Moreover, period, fare many more have become poor. A

Moreover, by 1989 there was the feminization of
poverty due to increase in poverty among women even in the rich countries.
Ironically also, while some women increased in their position during the same
period, fare many more have become poor. 
A growing phenomenon in particular was poverty affiliated to families in
which women were the sole earners. By the same period, maternal and infant
mortality had been observed for the first time in decades because part of the
adjustment packages was the cut of social services. Women had to find a means
for their families to survive and they achieved this y working longer hours(Byerle et al., 2010).

Export-oriented models of growth in many areas of
industry and agriculture contributed to the rising labor force participation of
women, as discussed in the 1999 World Survey. Yet gender-based discrimination
and segregation in labor markets, as well as the weak regulation of those
markets, have served to confine women to jobs that are low-paid and of poor
quality in terms of working conditions and access to social protection. They
reinforce the status of women as secondary earners within their households
(Chen and others, 2005). Additionally, markets can continue to function as they
do because of their reliance on the unpaid work mainly done by women that is
allocated to caring for children, the sick and the elderly and the domestic
work that sustains households and communities (UNRISD, 2010). Economic growth
could not take place without this unpaid and often invisible work.

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The entry of women was only passive rather than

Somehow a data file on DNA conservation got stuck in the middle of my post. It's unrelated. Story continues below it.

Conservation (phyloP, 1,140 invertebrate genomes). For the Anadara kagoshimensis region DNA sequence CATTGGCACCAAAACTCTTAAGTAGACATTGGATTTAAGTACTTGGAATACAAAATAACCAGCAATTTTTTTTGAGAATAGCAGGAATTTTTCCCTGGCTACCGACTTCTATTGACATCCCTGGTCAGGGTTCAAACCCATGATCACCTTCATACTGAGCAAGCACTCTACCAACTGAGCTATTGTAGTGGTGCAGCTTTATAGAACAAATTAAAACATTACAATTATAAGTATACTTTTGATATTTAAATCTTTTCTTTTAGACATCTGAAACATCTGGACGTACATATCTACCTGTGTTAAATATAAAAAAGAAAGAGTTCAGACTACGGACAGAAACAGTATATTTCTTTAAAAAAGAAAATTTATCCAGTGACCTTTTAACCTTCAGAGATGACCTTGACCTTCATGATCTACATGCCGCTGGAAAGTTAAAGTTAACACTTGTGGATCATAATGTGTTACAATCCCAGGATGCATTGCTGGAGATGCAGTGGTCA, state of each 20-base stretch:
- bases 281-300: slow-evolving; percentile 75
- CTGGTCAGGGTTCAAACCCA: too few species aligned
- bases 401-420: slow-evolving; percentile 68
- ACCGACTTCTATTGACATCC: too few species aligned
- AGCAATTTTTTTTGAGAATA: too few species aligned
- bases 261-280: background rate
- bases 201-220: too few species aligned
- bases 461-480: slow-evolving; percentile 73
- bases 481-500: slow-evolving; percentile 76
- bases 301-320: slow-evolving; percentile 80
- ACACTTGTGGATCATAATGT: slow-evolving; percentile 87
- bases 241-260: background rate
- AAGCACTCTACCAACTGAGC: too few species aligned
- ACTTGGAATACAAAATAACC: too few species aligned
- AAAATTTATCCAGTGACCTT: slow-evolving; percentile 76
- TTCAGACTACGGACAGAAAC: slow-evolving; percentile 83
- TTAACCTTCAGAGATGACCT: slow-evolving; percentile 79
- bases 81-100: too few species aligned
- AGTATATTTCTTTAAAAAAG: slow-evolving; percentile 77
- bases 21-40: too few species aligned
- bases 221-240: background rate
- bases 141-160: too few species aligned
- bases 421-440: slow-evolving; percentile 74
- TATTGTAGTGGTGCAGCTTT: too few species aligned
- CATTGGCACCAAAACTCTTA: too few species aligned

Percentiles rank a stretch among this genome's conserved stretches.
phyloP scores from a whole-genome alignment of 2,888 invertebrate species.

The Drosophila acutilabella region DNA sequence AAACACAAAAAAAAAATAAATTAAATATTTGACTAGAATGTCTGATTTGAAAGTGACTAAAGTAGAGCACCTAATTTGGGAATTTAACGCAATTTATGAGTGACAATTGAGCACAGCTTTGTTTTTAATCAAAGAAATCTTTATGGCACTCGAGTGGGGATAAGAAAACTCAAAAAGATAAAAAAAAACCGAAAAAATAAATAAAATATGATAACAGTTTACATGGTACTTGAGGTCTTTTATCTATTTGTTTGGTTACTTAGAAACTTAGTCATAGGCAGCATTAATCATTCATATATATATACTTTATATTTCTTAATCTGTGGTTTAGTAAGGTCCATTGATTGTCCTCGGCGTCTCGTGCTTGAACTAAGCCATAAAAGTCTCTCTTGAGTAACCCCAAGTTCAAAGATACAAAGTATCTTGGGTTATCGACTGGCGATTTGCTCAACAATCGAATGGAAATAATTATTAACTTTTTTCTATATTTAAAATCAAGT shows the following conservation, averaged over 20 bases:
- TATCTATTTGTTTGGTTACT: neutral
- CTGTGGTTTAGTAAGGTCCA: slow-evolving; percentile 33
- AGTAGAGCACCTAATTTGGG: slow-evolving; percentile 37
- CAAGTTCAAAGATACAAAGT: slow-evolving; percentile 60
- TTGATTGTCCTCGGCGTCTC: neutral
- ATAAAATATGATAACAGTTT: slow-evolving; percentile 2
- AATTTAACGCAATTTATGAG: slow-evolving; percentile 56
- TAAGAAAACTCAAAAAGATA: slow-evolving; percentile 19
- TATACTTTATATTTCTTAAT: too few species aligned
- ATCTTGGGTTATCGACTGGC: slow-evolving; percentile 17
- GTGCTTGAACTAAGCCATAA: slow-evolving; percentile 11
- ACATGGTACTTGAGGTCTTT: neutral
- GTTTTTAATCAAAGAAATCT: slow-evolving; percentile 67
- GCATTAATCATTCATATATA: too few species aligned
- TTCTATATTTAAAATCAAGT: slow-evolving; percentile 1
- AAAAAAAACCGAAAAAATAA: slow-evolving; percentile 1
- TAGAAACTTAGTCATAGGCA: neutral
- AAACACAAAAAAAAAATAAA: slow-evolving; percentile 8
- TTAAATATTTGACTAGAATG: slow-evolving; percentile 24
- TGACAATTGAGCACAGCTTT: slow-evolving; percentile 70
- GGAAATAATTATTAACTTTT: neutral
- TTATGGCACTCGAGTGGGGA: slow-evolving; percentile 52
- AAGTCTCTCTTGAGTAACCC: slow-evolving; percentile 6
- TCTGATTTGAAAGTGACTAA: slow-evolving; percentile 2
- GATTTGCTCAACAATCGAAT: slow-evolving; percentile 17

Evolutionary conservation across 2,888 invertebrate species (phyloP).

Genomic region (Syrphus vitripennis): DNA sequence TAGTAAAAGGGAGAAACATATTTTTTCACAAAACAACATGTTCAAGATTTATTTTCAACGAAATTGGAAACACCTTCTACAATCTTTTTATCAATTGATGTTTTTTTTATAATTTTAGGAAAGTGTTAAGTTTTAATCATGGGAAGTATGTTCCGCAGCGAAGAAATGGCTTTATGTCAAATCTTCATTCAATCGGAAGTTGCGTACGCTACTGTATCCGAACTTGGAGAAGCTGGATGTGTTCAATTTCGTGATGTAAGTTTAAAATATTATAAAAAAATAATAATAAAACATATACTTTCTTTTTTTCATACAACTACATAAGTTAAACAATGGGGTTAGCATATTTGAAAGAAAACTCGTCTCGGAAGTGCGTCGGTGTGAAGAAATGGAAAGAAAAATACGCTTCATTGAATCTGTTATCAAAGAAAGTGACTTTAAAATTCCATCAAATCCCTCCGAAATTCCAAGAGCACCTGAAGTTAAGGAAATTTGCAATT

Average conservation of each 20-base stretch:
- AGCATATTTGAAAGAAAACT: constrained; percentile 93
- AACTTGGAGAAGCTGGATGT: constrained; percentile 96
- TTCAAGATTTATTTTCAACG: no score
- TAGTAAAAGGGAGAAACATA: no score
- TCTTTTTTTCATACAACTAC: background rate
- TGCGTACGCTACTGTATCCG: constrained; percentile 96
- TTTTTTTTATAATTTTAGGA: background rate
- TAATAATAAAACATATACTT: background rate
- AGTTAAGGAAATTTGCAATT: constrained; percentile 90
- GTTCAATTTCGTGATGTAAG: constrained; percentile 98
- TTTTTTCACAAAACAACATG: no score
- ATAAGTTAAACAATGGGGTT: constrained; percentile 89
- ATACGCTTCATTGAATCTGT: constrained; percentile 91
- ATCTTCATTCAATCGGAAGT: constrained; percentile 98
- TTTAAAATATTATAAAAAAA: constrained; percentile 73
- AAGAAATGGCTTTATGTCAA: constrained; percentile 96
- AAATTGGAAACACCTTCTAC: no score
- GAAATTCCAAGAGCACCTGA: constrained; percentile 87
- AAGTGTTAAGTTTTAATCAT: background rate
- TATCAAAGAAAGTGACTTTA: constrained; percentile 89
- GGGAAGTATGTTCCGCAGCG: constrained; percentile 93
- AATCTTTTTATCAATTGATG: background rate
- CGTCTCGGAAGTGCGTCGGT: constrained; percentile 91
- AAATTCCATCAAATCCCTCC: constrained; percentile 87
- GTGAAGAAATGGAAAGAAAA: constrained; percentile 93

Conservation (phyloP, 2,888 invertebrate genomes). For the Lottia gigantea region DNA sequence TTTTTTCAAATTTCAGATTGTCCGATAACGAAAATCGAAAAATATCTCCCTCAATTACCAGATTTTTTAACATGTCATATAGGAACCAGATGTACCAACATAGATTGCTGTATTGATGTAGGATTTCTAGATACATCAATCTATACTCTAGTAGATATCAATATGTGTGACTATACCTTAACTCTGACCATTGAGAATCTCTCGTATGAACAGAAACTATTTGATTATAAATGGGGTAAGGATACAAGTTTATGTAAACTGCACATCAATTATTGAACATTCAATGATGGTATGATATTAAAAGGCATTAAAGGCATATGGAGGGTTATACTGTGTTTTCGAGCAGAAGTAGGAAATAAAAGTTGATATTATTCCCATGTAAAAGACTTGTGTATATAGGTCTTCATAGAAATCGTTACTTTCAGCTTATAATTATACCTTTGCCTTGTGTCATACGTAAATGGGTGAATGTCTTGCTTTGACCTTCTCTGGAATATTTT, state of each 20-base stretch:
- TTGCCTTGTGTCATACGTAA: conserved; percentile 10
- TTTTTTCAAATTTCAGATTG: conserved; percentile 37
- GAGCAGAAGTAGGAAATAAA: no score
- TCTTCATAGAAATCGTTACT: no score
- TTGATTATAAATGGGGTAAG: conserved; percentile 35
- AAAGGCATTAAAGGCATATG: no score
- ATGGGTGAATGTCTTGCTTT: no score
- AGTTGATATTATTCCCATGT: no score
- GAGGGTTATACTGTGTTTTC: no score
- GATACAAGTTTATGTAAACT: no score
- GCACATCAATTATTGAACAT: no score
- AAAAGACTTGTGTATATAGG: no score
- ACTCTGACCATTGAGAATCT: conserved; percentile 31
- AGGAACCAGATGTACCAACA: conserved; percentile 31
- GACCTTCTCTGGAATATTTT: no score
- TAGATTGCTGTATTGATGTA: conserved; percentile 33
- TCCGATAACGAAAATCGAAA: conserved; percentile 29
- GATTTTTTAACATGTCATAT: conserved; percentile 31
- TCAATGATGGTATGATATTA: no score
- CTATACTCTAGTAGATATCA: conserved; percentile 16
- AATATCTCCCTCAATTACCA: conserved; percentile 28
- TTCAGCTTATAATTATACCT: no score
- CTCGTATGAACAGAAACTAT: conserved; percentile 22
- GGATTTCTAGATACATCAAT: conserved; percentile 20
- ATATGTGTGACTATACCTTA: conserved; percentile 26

active, clients rather than agents, rather than contributors, recipients
reproductive rather than productive. Against this background, in the 70s a
string care was made for women’s productive roles to challenge the orthodoxy of
women domesticity. Despite women’s critical role in, farming systems the
planners had continually operated with the stereotyped assumptions about female
domesticity (Boserup, 1970). The critique was further advocated by WID and
scholars there after that advocated a shift from welfare to equality for women
in the development process. The role of women as economic productive agents
whose potential had been undermined by welfare approaches was highly advocated
for(Rai, 2011). Production is
supposed to not just be for the market in order to make profit but the end goal
should be improvement of human well-being.

The Food and Agriculture Organization (FAO) nutrition
section is operated mainly by women who have highlighted women’s role in food
production especially in Africa. They ensured that the World food conference
was organized in 1974 recognizing women’s role in different phases of the food
chain in addition to their part in family food provision and nutrition (Kabeer, 1994). Secondly women
have a special development role when it comes to population. There was an